Geek Etiquette: Female Role Models

The Geeky Hostess is gonna help you get your manners on! Have an etiquette question or topic suggestion? Email!

A Katniss Barbie doll is available for pre-order today, which makes me pretty excited. This tough girl is family-oriented, not fixated on beauty, and extremely brave. The Barbie is not dressed in her flaming red dress or anything cutesy–it features her arena outfit with a loose braid and no makeup.

The doll and the success of the Hunger Games has made me wonder: are we getting stronger, more well-rounded female role models? Are girls “playing pretend” as Katniss instead of a princess waiting to be rescued? And is Katniss, a character in a very violent book/movie series, a good role model? Or is it teaching girls that violence is an acceptable response?

I’d like to open this up to all of you: What are your thoughts on society’s current female role models, fictional or not? Who is your female role model? And if you have kids, who do you steer them towards?

Geek Etiquette: Tips from Comic Artists

The Geeky Hostess is gonna help you get your manners on! Each Monday, we’ll focus on a topic of etiquette. We’ll take a look at the classic rules (using Emily Post as a guide), and then evaluate the rules for our daily lives, creating a guide to “Geek Etiquette.” Have an etiquette question or topic suggestion? Email!

At Emerald City Comicon, I asked my favorite web comic artists to share an etiquette tip. The results were… well… just watch:

You’re welcome/I’m sorry.

Geek Etiquette: Convention Etiquette

The Geeky Hostess is gonna help you get your manners on! Each Monday, we’ll focus on a topic of etiquette. We’ll take a look at the classic rules (using Emily Post as a guide), and then evaluate the rules for our daily lives, creating a guide to “Geek Etiquette.” Have an etiquette question or topic suggestion? Email!

Emerald City Comicon, Norwescon, PAX East, and tons of other conventions are just around the corner. Are you ready? Here are some tips to make sure you have a safe and fun time without pissing anyone else off.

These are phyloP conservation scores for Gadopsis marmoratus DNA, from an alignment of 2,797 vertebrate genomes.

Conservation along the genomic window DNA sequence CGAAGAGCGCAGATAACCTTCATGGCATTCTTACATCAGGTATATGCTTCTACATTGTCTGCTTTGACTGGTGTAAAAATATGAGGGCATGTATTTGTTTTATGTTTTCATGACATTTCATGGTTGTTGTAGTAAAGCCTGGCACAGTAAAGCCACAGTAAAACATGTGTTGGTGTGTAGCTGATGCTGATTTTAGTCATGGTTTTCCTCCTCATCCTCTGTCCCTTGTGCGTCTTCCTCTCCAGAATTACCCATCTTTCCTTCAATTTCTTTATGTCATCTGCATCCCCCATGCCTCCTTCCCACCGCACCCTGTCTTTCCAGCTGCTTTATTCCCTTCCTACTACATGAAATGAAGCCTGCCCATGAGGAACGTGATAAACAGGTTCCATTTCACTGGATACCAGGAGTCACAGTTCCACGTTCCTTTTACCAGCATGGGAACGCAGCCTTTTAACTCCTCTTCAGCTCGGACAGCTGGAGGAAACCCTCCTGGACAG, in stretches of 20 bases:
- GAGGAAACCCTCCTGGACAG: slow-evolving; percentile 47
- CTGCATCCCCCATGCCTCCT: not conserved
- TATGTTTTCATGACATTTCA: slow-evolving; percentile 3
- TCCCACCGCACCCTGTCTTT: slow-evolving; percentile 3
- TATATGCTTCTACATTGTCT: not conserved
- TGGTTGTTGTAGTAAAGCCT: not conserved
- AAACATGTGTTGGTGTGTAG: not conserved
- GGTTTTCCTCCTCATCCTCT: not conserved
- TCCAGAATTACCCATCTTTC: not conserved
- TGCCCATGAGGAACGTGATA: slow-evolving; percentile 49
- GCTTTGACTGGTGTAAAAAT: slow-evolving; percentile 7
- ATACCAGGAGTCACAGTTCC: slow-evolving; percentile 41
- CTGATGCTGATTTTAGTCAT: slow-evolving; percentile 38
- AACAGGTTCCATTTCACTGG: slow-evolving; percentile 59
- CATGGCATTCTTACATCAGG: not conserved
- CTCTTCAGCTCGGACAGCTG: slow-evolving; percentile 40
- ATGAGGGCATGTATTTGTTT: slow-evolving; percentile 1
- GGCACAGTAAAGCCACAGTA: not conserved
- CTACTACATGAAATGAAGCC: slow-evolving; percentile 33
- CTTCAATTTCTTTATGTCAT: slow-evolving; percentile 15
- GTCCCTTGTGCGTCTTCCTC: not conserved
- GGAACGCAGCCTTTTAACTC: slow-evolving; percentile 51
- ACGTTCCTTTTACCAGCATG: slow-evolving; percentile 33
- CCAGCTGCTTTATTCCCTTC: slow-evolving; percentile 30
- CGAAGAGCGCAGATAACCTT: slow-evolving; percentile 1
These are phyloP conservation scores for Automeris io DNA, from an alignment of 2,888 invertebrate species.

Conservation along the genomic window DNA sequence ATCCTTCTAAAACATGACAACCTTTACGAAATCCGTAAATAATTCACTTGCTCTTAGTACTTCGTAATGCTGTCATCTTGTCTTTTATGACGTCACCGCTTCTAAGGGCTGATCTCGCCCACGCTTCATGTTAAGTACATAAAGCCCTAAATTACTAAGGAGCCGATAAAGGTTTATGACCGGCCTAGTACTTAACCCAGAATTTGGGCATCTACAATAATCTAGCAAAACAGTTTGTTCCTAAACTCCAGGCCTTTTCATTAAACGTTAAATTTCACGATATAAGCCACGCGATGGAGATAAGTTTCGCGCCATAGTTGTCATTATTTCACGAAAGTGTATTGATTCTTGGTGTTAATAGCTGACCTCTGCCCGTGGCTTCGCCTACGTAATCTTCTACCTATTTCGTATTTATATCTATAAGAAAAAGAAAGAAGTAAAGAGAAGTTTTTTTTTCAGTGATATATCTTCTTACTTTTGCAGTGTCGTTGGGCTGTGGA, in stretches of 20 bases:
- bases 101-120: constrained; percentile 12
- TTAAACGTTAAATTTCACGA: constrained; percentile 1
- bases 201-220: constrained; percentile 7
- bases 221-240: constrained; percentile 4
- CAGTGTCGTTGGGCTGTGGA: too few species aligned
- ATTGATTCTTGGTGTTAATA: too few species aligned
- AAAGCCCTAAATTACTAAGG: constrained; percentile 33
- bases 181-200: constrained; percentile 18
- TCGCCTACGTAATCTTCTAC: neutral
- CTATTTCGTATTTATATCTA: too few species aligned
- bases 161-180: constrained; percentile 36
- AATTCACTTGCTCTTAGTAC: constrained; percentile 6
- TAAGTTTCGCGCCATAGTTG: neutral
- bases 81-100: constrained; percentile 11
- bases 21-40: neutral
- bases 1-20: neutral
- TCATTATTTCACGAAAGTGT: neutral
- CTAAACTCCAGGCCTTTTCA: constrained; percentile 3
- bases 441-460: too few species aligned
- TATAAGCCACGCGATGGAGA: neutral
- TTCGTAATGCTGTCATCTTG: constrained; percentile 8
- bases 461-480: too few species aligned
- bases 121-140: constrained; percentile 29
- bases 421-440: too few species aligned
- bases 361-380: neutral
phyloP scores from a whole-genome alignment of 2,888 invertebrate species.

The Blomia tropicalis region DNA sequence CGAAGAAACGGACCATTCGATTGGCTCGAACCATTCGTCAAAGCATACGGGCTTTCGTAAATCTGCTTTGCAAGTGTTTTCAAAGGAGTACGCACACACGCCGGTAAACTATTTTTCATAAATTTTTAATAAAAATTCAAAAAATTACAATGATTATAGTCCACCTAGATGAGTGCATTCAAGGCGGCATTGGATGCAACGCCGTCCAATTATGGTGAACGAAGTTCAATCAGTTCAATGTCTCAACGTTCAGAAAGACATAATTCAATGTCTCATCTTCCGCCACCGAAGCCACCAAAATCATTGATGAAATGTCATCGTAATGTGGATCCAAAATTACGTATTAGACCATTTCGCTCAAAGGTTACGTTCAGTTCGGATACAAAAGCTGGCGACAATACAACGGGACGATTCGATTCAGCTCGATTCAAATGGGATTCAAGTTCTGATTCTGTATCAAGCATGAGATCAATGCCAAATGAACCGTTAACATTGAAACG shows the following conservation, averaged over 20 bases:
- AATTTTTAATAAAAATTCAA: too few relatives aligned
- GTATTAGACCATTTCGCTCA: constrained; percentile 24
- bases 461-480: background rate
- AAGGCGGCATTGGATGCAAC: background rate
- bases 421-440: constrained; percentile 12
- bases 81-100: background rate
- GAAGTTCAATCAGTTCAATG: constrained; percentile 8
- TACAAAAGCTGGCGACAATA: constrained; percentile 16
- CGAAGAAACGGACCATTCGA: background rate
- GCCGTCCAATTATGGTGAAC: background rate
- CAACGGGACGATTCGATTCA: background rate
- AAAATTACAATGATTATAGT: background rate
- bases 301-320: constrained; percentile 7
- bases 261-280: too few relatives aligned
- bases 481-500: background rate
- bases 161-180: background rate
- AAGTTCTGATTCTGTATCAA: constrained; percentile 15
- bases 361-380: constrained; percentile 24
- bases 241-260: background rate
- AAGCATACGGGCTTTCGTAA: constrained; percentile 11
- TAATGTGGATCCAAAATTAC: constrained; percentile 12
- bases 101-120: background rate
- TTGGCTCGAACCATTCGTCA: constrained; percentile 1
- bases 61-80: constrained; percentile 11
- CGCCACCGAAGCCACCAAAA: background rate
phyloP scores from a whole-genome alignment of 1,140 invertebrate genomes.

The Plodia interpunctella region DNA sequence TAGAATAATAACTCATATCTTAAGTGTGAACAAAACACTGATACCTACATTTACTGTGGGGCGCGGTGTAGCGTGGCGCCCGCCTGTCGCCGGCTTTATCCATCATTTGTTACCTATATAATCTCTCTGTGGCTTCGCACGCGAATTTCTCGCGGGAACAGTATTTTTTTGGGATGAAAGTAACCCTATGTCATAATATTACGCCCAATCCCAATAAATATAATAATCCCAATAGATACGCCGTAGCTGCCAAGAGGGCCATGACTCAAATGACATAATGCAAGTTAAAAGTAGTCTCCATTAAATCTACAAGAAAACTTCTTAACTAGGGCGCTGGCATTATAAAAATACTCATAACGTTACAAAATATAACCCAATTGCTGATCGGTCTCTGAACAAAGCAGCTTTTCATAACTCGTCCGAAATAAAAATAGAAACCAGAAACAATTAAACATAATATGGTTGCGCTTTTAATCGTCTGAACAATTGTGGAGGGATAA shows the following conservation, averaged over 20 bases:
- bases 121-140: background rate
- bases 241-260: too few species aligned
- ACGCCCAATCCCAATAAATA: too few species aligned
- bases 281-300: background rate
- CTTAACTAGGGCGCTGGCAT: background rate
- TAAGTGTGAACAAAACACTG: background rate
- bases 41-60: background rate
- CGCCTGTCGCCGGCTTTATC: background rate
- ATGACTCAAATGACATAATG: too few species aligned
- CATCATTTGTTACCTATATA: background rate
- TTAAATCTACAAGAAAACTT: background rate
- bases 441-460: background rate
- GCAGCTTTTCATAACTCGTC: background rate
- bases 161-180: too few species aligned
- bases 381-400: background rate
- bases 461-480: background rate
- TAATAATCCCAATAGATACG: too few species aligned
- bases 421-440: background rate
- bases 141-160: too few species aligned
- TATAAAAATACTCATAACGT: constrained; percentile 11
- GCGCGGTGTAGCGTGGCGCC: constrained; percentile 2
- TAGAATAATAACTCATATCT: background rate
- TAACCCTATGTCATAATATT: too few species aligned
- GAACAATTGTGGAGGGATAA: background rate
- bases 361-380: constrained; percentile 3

• Get Some Sleep. Conventions often turn into an all day/all night adventure, which means you should stockpile your sleeping hours the few days before the convention. Try to get at least 8 hours, and eat well and exercise while you’re at it. You’ll feel better about those convention nachos and 10 hours on your feet if you’re prepared.
  • Drink Plenty of Water. Water will keep you feeling full, hydrated, less sluggish, and less hungover. It will prevent you from getting sick. It will make you popular when your friends don’t have any. Always make sure you have some on  hand! Water can be expensive and rare at conventions, so bring your own bottle or mark all of the water fountains on your convention map.
  • Wear Deodorant. Let’s get real for a moment. Geeks have gotten a bad rap for being smelly. Geeks aren’t smelly. Thousands of people stuck in one room that are on their feet all day and seeing really cool things that make them sweat with excitement are smelly. Including me. Wear deodorant. You may even consider picking up a tiny travel version to keep in your bag. Alternatively, don’t wear too much perfume/cologne. A lot of people have allergies.
  • Bring a Bag/Backpack. You’re going to be bringing a lot of stuff with you, and probably collecting even more at the con. Bring a sturdy bag/backpack/purse with you that you’re comfortable holding for a while. You may consider bringing a smaller portable bag to fill up once your main bag is full.
  • Bring Antibacterial Gel. Conventions, like airports, are a breeding ground for germs. If you’re at a convention where you’re touching the same thing as everyone else (think of the game controllers at PAX…), antibac gel is a must. You can find travel sizes at any drugstore, or you can pick up a nice-smelling one from Bath and Body Works.
  • Bring A Charger. Your phone/camera/DS/iPad WILL die. Be prepared with a charger or extra battery.
  • Bring Something to Keep You Busy. If you’re planning on trying out the newest game, attending that sweet panel, or shaking the hand of your favorite celebrity, you’re looking at waiting in line. Bring something like a book, Kindle, DS, or even a card game to keep you busy in line. If you bring a game that plays more than one or two people, you may even make friends with those who are in line with you!
  • Dress Appropriately. Make sure you’re comfortable at all times. This is no time for high heels. Wear comfortable shoes you can walk/stand in and dress in layers. I’d recommend a fun, geeky tank top or t-shirt with a sweater/sweatshirt/light jacket in case it gets cold. Cosplay is great if you want to get a lot of photos taken, but you may want to be prepared with a comfortable outfit to change into in case you get uncomfortable or want to go incognito for a bit. If you’re at the convention as Press or plan on talking more seriously with a celeb or convention representative, don’t cosplay. As awesome as you are, people may not take you as seriously. I’d recommend picking one day to do cosplay, and spend your other days wandering around in normal apparel.